Let’s see how it goes huh? I’m embarrassed that I opened it originally in 2008 (woah!) but teaching degrees take a lot of time.

Here’s a sneak peak, and some more of my budding graphic design “skills”





40 minute rolls

Okay, now I’m going to share something special with you. Don’t take this lightly.

You know how you always buy those cheap hamburger buns at the grocery store and eat them? Hopefully some of you realize you don’t actually like those buns. In fact, there is no appeal to your taste-buds. Not to mention all the lovely extra ingredients like dough conditioners and preservatives that keep that bun bland and unnaturally fluffy in your mouth. What a waste of money.

Now, say you realize this but still haven’t done anything about it because you hate all the work homemade rolls or gourmet sourdough buns take-- which is a lot. (actually… make those gourmet hamburger bun recipes because they are way better, and making bread is therapeutic)

Well, now that your frustrated that something really good actually takes effort, I offer you the next option.

40 minute hamburger buns. That is 40 minutes in total. From mixing to hot out of the oven. It is true.

Let me tell you about this bread. It is super fast and quite easy. To work so fast it needs a lot of sugar and fat. Don’t gasp, those things make bread tender and rich--I’m telling you, you can’t get something for nothing. Plus the fact that it is homemade makes it healthy (If you feel guilty switch out 1/2 cup of white flour for wheat or something) They are fluffy, but have the density of homemade bread.

And, they are like 160 X better then those store bought buns.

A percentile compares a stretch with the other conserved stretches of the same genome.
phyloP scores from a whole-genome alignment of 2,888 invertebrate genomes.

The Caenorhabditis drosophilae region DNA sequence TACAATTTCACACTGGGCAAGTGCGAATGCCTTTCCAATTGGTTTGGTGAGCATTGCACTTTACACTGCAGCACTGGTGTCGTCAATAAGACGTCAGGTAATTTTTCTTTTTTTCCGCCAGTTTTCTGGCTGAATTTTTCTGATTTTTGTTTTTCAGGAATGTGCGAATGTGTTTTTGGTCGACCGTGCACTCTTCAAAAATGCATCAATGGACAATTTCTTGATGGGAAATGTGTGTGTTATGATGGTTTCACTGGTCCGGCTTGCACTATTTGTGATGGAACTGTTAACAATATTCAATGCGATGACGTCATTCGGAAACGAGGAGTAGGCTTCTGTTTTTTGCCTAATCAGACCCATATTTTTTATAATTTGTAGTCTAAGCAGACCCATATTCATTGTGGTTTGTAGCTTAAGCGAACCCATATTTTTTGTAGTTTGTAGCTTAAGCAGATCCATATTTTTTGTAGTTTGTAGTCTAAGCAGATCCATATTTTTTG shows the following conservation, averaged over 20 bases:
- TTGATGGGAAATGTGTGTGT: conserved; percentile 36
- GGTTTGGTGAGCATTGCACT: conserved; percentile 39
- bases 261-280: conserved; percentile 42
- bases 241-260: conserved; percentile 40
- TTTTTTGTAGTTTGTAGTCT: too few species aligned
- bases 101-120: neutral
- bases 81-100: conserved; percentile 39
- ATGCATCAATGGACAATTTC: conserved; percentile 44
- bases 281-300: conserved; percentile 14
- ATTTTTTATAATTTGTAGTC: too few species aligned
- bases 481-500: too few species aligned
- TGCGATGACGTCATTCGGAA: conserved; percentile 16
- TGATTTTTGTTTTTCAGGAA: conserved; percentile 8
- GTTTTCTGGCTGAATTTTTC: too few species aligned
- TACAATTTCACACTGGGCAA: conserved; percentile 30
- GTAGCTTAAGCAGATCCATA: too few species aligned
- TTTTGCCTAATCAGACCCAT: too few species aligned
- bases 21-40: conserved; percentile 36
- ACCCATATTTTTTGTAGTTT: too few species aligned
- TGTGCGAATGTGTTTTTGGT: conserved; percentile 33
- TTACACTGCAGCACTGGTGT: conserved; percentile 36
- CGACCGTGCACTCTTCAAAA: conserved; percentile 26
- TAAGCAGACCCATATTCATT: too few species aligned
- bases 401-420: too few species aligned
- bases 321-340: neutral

Plus! they make a terrific sweet dough recipe for all your fancy breads. Since our family is only 2 I usually use half the recipe to experiment with. aka I usually make cinnamon rolls… In the photo below I used half the recipe to make two mini cinni-loaves for some lovely ladies. Easy-peasy, just roll the dough out in a rectangle, smother with softened butter, brown sugar and cinnamon (plus raisins if you feel you must) roll up and tuck in a well greased mini pan. Let these raise a little more (till doubled in size) and they will be delightfully fluffy and satisfyingly homemade.

‘nough words.

My beautiful picture 

40-Minute Rolls

makes 12 rolls

  • 2 tbsp active dry yeast
  • 1 cup plus 2 tbsp warm water (110-115 degrees)
  • 1/3 cup vegetable oil
  • 1/3 cup sugar
  • 1 egg
  • 1 tsp salt
  • 3-3 1/2 cups all-purpose flour
  • Directions

    1. In a large bowl dissolve yeast in water. Add oil and sugar, let stand for 5 minutes.
    2. Add the egg, salt and enough flour to form a soft dough.
    3. Turn onto a floured surface (or use your mixer) and knead until smooth and elastic, about 3-5 minutes.
    4. Do not let rise, divide dough into 12 pieces. Shape each into a ball
    5. Place on a greased baking sheet about 3” apart
    6. Cover with a towel and let rest for 10 minutes.
    7. Bake at 375 for 8-12 minutes or until golden brown.
    8. Cool on wire racks